A “woody” was a post-war car/van with wooden sides that surfers often would drive to the beach loaded up with their boards and other stuff for the day.
A very simple but effective song. And, if the aim of it was to conjure up those beach images in our minds and get us down there, then it worked.
Under the Boardwalk by The Drifters
When this song came out in Europe, it caused a certain amount of confusion. The younger generation asked the question, “What is a boardwalk?”
We had larger structures stretching out into the sea, but we knew them as a pier. Some towns like Blackpool and Southend in the UK were famous for them. But the lyrics to “Under The Boardwalk” didn’t sound like they were referring to those structures.
We also had smaller structures that were used for boats or people fishing. But, they were only usable when the tide was in. They were the closest to the “boardwalk” we had ever heard about.
It Captured The Moment
But, it didn’t matter that we didn’t quite comprehend it; the song set the scene. It captures the feeling of a summer romance. Meeting up in a secret place on the beach but out of the sun with a girlfriend. The sound of a fairground, or a carousel as the song calls it, and hot dogs and french fries.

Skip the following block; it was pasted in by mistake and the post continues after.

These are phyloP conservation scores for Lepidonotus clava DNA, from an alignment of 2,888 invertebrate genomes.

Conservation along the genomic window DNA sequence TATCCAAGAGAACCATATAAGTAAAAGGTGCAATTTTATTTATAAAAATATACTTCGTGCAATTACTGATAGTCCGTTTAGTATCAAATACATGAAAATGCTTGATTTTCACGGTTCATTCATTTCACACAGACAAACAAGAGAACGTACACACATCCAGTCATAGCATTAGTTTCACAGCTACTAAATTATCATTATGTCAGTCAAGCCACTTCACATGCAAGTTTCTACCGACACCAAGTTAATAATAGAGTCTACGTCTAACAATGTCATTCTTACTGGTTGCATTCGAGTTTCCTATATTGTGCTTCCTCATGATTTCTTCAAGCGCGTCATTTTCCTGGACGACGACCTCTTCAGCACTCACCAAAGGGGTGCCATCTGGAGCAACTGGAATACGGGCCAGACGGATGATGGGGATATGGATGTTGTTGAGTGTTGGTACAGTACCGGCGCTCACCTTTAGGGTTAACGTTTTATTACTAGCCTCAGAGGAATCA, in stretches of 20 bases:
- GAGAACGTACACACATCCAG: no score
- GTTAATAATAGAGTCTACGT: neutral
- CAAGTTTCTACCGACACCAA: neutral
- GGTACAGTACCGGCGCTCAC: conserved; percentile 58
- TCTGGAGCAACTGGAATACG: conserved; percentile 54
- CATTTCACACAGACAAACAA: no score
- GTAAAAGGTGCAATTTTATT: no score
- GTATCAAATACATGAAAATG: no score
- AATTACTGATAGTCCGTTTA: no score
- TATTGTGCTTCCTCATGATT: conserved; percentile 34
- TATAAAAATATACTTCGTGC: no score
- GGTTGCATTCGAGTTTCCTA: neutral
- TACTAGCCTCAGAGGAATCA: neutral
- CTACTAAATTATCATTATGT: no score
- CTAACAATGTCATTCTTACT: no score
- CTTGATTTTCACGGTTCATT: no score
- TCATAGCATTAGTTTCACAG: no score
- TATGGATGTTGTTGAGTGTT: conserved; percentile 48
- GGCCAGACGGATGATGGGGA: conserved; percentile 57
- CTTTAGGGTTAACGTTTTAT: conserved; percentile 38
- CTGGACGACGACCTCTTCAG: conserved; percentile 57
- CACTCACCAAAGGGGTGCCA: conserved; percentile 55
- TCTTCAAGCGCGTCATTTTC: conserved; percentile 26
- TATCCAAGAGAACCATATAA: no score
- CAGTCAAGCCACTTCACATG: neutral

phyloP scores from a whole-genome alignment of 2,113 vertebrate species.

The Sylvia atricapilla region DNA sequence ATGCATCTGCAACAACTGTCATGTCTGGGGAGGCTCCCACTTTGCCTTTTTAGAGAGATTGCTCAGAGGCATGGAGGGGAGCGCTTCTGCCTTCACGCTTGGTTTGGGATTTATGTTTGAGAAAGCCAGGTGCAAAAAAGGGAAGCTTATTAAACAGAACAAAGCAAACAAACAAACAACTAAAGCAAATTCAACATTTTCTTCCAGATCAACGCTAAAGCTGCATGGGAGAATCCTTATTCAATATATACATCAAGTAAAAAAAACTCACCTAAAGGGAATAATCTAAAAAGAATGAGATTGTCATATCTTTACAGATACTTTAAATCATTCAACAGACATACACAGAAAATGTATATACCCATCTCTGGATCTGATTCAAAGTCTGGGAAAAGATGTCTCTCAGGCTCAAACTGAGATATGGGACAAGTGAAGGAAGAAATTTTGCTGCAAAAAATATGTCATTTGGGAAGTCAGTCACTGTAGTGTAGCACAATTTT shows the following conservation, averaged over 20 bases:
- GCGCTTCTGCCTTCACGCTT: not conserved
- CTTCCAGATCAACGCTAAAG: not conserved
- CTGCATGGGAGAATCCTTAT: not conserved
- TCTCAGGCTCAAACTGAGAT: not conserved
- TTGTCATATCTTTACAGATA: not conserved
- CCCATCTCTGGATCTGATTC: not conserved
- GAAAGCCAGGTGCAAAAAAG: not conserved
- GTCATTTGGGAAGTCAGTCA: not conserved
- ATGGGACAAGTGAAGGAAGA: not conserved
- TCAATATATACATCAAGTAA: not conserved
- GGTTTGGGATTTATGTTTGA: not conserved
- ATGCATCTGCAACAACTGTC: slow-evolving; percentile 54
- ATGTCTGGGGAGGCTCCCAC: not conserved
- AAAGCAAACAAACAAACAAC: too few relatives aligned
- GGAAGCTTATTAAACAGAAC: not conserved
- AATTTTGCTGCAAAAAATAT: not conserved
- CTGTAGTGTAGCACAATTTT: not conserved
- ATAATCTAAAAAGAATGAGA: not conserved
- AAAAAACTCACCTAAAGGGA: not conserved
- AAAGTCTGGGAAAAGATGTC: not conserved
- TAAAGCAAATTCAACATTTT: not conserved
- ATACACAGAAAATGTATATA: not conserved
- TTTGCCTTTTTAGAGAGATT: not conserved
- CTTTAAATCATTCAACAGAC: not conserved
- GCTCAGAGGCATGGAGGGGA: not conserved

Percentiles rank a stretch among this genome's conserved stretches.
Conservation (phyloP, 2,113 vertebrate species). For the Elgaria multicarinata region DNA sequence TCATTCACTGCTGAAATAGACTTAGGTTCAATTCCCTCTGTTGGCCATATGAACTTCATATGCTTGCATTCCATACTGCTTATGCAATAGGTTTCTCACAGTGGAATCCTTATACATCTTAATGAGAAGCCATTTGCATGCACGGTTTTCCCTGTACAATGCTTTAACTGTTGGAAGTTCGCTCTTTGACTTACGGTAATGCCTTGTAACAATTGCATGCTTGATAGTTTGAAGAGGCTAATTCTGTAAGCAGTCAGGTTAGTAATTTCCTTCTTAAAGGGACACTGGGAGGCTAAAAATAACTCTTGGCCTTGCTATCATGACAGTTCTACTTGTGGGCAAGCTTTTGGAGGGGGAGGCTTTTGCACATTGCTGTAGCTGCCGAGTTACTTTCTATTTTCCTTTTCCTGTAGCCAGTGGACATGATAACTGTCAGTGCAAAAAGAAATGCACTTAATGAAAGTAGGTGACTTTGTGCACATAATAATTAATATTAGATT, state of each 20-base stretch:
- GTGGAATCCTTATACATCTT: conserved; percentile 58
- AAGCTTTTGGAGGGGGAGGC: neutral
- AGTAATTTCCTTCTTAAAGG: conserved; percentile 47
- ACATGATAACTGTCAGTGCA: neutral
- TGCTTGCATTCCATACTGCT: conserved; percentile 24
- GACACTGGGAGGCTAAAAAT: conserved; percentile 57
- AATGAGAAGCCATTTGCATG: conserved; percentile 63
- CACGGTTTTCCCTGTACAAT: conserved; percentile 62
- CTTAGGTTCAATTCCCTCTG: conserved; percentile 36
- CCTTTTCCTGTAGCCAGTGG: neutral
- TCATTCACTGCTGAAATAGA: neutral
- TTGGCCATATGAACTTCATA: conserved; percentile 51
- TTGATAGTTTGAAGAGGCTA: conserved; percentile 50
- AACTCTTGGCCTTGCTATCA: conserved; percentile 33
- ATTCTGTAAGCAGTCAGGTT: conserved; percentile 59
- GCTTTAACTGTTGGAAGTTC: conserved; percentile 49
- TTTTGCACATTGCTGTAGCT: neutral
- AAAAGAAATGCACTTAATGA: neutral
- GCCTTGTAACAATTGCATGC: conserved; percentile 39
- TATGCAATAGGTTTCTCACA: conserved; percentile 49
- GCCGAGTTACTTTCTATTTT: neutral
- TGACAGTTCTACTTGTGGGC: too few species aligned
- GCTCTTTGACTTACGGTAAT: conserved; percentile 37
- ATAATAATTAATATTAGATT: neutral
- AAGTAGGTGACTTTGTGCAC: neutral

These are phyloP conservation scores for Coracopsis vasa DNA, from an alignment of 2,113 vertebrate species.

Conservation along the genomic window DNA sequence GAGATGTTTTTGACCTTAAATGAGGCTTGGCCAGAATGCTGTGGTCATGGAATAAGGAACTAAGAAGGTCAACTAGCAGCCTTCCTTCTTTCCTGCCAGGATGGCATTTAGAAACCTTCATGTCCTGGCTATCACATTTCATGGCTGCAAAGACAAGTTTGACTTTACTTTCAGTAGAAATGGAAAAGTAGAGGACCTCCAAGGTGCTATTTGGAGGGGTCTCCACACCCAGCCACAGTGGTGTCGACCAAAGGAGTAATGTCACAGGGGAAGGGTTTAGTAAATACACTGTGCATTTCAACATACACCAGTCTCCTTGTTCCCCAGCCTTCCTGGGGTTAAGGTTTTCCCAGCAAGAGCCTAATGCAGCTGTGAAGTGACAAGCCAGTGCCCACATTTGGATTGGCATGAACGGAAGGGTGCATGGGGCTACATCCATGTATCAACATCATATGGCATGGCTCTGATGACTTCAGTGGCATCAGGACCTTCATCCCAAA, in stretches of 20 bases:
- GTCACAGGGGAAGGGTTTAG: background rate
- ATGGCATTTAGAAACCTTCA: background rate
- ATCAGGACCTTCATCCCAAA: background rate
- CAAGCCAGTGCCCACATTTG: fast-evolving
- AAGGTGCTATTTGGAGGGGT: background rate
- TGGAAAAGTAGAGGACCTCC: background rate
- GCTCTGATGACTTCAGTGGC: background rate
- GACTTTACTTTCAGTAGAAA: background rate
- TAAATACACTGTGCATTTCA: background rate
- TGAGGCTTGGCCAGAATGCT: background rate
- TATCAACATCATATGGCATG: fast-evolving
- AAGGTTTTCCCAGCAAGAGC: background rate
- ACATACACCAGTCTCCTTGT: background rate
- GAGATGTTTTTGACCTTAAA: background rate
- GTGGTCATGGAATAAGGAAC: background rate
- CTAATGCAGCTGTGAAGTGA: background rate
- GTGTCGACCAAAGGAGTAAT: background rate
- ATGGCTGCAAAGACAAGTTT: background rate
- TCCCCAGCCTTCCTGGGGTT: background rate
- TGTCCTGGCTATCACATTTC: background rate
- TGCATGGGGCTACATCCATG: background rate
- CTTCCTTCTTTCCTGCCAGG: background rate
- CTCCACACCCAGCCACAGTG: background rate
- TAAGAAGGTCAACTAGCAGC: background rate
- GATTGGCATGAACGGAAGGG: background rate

The song was written by Kenny Young and Arthur Resnick and was released in 1964. Despite it seemingly being a well-known song of the time in the UK, it only reached #45. It was more successful in America, where it reached #4.
Plenty of Cover Versions
Being a popular song about the beach, it was always going to attract some good and, of course, not-so-good cover versions. The Rolling Stones did a decent job of it on their second album, Paper Sleeve.
The most successful version of the song seems to be that of Bruce Willis, which reached #2 in the UK and #20 in America. I can’t imagine for a minute how that happened, but there you go. It is a song, despite the cover versions, that will be forever associated with The Drifters.